Major Powers Resume Iran Sanctions Talk as Ahmadinejad Threatens US


Six major powers resumed talks last night on possible new sanctions against Iran over its nuclear ambitions.

By Richard Spencer and Nick Allen
Published: 7:30AM BST 15 Apr 2010

The resumption of talks came as Mahmoud Ahmadinejad, the Iranian president warned that he could scupper America’s Middle East policy if the US continued to confront his government.

The closed door meeting at the US mission to the United Nations in New York included envoys from the five veto-wielding members of the UN Security Council – the United States, Britain, France, Russia and China – plus Germany.

It was the second meeting in a week since China, which has close economic ties with Iran, agreed to join the talks.

The US and its Western allies are pressing for quick adoption of an array of tough sanctions. On the table at the closed-door meeting was a draft UN resolution circulated by the US in January.

It focuses on five areas – strengthening the existing arms embargo, punishing members of Iran’s Revolutionary Guards, new sanctions on energy, and strengthened sanctions on shipping, and further ones on finance, a UN diplomat said.

Both China and Russia are still hoping that diplomacy will lead Iran to negotiate and have indicated they will only agree to much weaker measures if Tehran refuses.

Although President Barack Obama has called for Security Council action in weeks, a diplomatic source said the gap between the two sides is wide, and it’s much more likely that a resolution will not be put to a vote until June.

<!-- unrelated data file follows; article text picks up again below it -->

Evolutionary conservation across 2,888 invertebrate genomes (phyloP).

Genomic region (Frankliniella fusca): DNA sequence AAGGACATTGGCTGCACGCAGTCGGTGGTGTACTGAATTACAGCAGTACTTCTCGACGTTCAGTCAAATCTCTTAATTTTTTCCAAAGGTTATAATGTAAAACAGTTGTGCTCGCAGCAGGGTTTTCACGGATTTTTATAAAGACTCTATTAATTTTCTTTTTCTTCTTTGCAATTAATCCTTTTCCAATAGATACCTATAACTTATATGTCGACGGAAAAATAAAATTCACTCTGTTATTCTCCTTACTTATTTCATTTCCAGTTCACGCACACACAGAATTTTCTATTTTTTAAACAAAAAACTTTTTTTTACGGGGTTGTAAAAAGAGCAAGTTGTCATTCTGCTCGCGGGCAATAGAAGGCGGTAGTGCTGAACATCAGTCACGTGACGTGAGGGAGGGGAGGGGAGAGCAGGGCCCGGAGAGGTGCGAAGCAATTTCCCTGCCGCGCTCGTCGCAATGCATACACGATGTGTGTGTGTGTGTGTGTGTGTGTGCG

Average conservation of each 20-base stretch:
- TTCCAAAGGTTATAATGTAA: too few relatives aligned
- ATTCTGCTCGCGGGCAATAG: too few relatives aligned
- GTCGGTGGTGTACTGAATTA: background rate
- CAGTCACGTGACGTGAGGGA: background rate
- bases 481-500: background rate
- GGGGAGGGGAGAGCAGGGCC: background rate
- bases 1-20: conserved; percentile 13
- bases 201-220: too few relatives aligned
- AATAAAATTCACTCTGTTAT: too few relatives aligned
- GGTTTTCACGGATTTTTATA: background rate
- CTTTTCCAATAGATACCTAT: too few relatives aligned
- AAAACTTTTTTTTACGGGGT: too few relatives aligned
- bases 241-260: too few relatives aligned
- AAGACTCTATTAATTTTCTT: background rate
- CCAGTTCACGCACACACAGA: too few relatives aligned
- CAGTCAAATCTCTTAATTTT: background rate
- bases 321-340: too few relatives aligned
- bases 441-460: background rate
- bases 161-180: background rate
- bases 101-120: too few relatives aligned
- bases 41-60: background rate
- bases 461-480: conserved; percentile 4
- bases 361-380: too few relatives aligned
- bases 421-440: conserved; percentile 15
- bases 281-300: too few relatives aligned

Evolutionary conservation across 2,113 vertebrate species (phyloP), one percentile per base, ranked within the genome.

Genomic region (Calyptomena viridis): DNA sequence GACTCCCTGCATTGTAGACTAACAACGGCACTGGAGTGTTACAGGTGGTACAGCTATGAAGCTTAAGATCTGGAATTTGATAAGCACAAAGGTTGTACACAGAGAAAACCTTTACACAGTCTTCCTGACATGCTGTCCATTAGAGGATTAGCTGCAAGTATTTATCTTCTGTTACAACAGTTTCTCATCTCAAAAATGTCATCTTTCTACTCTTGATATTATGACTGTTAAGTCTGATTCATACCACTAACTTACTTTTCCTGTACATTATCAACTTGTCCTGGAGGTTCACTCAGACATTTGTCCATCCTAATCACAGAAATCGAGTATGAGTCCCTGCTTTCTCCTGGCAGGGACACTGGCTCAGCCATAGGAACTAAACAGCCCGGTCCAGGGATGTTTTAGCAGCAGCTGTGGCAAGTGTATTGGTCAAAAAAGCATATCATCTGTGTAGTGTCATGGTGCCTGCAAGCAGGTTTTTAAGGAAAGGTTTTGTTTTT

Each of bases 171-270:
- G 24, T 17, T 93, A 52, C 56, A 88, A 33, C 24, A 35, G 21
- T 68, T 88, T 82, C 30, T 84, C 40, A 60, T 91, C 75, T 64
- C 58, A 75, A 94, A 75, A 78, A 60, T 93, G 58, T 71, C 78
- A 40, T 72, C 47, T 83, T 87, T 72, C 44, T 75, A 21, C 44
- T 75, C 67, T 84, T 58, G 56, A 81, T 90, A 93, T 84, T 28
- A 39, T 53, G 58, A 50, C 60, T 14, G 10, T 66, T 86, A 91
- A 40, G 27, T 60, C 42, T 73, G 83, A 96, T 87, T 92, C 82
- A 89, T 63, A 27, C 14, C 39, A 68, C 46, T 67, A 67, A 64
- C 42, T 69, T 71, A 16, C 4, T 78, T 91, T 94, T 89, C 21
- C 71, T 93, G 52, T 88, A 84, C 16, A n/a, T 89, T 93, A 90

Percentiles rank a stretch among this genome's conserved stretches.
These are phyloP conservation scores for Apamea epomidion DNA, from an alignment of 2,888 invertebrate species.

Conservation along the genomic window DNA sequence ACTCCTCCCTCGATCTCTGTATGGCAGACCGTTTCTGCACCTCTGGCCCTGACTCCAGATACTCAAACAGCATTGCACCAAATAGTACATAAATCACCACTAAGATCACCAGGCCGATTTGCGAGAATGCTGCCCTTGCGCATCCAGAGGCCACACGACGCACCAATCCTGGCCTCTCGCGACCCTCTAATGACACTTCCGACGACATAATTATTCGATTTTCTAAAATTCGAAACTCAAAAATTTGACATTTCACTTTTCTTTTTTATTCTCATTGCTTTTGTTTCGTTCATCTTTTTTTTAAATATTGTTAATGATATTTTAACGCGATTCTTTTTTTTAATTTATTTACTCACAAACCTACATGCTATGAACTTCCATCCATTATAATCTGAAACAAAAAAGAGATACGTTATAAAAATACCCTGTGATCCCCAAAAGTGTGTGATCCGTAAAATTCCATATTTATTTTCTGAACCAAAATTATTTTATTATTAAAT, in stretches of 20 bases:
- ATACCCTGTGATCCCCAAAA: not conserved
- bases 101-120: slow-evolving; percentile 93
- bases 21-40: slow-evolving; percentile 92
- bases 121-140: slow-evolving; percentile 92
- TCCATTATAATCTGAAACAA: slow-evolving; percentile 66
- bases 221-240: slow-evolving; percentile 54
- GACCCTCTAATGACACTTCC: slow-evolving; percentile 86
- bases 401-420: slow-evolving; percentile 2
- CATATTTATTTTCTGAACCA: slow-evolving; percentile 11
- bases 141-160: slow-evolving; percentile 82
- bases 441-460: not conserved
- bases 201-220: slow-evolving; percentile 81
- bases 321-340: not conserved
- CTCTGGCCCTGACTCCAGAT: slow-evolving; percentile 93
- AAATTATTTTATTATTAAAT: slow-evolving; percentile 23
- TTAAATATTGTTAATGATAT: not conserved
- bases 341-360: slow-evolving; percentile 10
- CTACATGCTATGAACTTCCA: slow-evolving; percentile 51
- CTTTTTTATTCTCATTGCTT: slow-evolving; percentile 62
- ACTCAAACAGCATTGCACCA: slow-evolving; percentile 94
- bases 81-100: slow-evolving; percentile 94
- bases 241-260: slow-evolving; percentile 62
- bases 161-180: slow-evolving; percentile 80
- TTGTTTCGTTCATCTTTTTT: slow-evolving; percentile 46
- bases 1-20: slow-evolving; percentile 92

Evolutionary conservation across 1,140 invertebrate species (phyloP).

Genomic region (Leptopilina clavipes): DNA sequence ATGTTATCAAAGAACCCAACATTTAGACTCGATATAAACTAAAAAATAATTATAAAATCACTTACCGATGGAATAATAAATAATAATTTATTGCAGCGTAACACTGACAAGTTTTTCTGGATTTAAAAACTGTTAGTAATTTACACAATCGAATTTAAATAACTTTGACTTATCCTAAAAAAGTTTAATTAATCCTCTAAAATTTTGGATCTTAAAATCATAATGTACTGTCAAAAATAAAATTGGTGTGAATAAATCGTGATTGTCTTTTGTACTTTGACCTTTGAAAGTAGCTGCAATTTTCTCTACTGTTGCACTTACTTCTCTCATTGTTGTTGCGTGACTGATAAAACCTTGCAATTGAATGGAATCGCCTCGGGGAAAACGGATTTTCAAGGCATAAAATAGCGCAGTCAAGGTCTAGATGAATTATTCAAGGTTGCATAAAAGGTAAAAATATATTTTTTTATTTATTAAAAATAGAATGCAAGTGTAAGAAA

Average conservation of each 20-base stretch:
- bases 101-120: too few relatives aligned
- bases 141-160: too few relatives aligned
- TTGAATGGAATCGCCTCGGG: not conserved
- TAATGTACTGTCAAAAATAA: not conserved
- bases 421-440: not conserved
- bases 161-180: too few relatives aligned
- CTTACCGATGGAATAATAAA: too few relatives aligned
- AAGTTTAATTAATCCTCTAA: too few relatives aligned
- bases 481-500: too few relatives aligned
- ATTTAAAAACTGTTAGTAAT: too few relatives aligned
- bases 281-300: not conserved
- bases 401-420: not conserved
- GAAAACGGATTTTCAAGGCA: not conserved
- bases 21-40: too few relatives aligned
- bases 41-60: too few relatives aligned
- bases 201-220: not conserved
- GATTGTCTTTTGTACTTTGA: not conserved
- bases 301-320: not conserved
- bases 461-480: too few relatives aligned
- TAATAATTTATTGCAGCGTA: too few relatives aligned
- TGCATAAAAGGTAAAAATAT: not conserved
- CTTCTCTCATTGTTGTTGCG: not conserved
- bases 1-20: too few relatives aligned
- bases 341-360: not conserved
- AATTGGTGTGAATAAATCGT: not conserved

Mr Ahmadinejad has warned he could scupper American policy across the Middle East if the Washington continues to confront his government over its nuclear ambitions.

Mr Ahmadinejad used a television interview on Tuesday night to draw a direct link between pressure on Iran’s nuclear programme and its support for “resistance” – a codeword for Islamic militant groups such as Hizbollah and Hamas, and anti-American Shia forces in Iraq.

He said: “They (the US) have security problems in the world and their influence in Iraq and Afghanistan is vanishing.

“They see that waves of hope, justice-seeking and resistance are rising all over the world inspired by Iran. They want to dominate the world, but Iran doesn’t let them.”

Mr Ahmadinejad’s interview came as Sergei Kiriyenko, the head of Russia state nuclear corporation announced that a nuclear reactor set to be built by Russia in Iran was scheduled to open in August. He said that the plans did not “threaten the regime of non-proliferation in any way.”


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